DIY divorces have risen in popularity in recent years. These are ‘what they say on the tin’ and a couple essentially take matters into their own hands and draw up a financial agreement (along with anything else they may need to arrange, such as children matters) themselves. However, these can be risky, especially for HNWs, and are liable to be rejected by the court if they are not deemed to be fair.

It is essential that all requisite financial information is provided in order for the most suitable settlement to be reached and parties to properly set out their case. However, it can be the case that such information is left out or not considered to be important when undertaking a DIY divorce and not seeking legal and financial advice.

Where protecting assets is of high importance, FDRs can be useful in their cost-effectiveness. Where an agreement is reached at this stage of negotiations, a protracted court battle and final hearing can be prevented, lowering costs.

FDRs encourage a more amicable settlement based on expert knowledge and transparency. Both parties have a say in the outcome and the Judge will not make a ruling at this hearing, meaning there is no forced outcome. This can help reduce the stress around what can, particularly for HNWs, be a worrying time.

Private Financial Dispute Resolutions

Unfortunately, due to how busy courts are, there can often be delays when it comes to listing an FDR hearing. Even when listed, they can sometimes be cancelled if the judge is unavailable, or an urgent matter appears on the court list. This can be frustrating and can also see costs being wasted (for example if a barrister has been booked to represent a party and have prepared for the same).

Consequently, there has been a rise in the advocation of private FDRs (pFDR). This is, as the name suggests, a hearing that is conducted outside of the court, in private. They are being embraced by the family justice system as reducing long and acrimonious final hearings, the congestion within the courts is eased.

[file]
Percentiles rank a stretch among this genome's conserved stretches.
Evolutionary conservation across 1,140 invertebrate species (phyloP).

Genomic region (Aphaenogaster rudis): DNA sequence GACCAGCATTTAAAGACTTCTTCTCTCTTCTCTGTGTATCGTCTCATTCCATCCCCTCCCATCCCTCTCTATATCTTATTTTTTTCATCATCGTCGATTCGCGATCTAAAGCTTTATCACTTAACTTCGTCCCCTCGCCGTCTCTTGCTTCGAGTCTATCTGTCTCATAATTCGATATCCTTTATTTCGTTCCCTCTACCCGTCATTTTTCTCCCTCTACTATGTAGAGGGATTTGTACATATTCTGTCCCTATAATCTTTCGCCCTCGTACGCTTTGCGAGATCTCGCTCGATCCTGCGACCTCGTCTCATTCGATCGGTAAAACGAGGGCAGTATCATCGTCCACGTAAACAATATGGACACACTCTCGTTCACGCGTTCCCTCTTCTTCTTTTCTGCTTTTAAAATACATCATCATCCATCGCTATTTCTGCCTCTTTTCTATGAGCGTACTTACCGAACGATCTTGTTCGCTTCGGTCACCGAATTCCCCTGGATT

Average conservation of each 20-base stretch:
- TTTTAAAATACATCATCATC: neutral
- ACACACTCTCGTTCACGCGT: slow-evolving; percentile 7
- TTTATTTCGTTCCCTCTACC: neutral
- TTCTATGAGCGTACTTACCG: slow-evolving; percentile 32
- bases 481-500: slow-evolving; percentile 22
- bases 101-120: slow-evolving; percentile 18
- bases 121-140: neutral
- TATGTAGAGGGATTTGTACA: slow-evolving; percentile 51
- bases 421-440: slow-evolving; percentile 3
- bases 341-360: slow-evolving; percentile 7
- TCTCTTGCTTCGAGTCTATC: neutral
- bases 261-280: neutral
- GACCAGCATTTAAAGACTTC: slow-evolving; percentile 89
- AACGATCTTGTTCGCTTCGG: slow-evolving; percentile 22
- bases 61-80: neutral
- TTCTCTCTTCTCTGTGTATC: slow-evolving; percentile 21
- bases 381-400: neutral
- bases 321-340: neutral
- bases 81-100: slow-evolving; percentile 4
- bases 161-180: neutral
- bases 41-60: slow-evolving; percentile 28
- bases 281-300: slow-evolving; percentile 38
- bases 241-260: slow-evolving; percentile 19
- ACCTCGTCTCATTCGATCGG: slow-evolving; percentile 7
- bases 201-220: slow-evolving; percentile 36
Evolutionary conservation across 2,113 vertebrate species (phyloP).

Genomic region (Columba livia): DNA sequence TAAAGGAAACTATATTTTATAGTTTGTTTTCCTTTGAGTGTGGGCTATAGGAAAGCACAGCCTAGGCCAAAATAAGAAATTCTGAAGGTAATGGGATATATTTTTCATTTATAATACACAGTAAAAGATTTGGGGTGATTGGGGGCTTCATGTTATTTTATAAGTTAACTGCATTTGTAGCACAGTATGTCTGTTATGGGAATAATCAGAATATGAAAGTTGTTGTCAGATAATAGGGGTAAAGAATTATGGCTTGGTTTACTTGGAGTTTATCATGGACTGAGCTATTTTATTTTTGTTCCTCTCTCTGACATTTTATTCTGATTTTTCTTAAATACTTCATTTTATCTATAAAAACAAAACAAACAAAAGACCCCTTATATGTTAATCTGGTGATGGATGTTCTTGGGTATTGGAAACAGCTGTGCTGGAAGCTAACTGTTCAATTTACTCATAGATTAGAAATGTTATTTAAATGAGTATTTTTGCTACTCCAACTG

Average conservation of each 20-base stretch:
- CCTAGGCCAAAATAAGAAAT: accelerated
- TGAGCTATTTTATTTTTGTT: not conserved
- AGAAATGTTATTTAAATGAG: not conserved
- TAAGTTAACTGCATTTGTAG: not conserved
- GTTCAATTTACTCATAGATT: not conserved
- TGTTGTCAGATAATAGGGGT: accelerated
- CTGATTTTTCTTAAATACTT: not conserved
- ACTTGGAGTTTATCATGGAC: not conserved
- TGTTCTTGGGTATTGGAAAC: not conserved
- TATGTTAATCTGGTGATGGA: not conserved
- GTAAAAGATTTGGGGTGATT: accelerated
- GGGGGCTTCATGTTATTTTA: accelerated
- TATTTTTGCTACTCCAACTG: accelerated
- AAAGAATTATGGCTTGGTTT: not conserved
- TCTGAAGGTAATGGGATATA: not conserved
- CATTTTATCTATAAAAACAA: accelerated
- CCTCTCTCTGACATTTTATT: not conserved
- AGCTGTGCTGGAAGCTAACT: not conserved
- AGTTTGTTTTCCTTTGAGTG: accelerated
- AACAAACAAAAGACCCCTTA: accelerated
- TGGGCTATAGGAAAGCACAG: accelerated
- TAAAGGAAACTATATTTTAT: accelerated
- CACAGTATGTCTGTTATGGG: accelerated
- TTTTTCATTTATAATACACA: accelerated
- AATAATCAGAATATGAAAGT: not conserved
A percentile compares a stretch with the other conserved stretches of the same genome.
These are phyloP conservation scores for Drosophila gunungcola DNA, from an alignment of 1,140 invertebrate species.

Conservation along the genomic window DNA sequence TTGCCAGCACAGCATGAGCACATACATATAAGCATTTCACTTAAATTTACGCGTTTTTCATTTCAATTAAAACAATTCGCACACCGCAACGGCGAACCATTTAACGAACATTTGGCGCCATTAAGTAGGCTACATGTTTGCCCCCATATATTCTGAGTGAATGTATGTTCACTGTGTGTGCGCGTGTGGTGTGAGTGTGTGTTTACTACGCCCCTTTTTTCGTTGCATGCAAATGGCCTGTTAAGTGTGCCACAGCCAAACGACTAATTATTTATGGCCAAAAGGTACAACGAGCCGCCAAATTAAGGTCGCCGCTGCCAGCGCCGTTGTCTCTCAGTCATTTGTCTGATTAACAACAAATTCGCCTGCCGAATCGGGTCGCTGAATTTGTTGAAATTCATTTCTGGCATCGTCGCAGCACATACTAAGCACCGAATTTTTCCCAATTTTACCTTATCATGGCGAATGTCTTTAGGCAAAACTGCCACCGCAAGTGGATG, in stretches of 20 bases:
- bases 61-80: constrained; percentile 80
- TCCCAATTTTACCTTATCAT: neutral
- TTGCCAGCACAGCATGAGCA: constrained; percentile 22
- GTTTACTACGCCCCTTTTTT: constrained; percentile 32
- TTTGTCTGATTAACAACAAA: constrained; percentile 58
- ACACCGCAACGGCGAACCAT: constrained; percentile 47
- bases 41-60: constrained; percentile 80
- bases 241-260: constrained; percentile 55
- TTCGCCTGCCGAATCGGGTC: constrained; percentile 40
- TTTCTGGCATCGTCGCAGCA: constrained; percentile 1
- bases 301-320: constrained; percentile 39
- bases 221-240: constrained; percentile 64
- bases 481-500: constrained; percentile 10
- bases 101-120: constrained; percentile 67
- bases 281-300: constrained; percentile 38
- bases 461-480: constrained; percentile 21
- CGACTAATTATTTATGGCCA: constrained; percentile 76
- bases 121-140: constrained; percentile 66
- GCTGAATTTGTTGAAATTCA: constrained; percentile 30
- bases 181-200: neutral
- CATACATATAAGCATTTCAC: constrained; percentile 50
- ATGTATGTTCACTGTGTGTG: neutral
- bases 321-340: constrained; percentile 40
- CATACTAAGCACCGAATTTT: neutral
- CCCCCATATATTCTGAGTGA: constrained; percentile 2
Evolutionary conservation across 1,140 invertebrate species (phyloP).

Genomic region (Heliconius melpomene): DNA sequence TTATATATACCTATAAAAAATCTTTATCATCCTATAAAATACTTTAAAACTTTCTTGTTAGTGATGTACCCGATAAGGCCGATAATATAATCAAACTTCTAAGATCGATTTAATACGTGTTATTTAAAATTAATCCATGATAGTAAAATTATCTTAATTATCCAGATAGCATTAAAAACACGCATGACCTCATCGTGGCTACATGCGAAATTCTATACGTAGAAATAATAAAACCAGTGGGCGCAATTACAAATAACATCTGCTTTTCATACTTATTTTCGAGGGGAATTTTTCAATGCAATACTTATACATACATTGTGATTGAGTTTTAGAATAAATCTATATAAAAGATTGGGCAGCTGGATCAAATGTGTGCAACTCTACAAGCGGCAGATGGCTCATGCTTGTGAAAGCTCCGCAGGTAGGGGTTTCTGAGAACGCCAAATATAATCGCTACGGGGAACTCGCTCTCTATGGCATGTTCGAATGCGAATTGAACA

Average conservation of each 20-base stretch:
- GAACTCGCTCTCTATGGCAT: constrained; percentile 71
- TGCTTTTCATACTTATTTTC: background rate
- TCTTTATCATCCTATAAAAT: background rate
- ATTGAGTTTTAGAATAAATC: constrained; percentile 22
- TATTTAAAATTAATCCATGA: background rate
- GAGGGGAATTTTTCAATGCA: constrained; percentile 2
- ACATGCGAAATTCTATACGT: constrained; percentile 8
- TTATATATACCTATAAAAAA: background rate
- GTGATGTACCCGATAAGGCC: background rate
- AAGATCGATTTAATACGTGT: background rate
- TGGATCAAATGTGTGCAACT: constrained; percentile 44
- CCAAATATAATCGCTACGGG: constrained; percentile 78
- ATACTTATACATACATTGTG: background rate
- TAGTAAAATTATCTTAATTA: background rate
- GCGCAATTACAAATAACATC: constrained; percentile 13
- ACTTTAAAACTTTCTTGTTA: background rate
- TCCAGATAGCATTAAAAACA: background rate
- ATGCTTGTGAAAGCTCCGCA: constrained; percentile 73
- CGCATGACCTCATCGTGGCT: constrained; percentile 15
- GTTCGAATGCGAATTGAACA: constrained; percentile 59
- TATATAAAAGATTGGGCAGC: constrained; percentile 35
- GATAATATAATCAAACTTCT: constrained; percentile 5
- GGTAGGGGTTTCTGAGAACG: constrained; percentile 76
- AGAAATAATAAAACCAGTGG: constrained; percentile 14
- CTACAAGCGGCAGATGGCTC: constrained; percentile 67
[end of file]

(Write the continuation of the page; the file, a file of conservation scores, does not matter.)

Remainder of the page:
PFDRs are designed to save time and emotional stress, as well as keeping costs down. They take place at a location of the parties’ choosing, usually a solicitor’s office or barrister chambers and can take place over the course of a day (as opposed to the hour that a FDR is normally listed for before a Judge). Furthermore, what would be the Judge in court proceedings becomes a pFDR evaluator and is agreed upon by the separating parties. There is, therefore, far more ownership within this process.

Family practitioners will often recommend pFDRs to couples who are struggling to come to an agreement and need more detailed and personalised legal input, or those with complex matrimonial finances. For this reason, they can be a valuable option for HNWs.

The evaluator, unlike a Judge in the court process, is specifically focused on the individual case at hand and can offer detailed insight and expertise. This is advantageous for those with complex finances.


As every divorce or dissolution is different, specific, and tailored advice will be needed for the unique situation. Where possible, an amicable split should be encouraged as far as possible. PFDRs are voluntary to sign up to, which tends to see parties being more engaged in the process, resulting in a higher chance of an agreement at this stage.

There can be added complexities in financial negotiations for High Net Worth clients who have substantial and complicated matrimonial and non-matrimonial assets. This may mean that they need extensive advice from financial and legal practitioners who will be able to advise on the specifics of their situation.

When it comes to financial negotiations, Alternative Dispute Resolution methods can be useful. Of course, there will always be cases where a couple is unable to come to an agreement and a final hearing is required. However, FDRs, particularly pFDRs can be useful tools in guiding a smoother process.

Financial Dispute Resolutions and their private counterparts have increased over the last few years as couples try to keep their divorce or separation as amicable, and cost-effective, as possible. For HNWs, these can be a helpful way of seeking an amicable solution to complex financial disputes.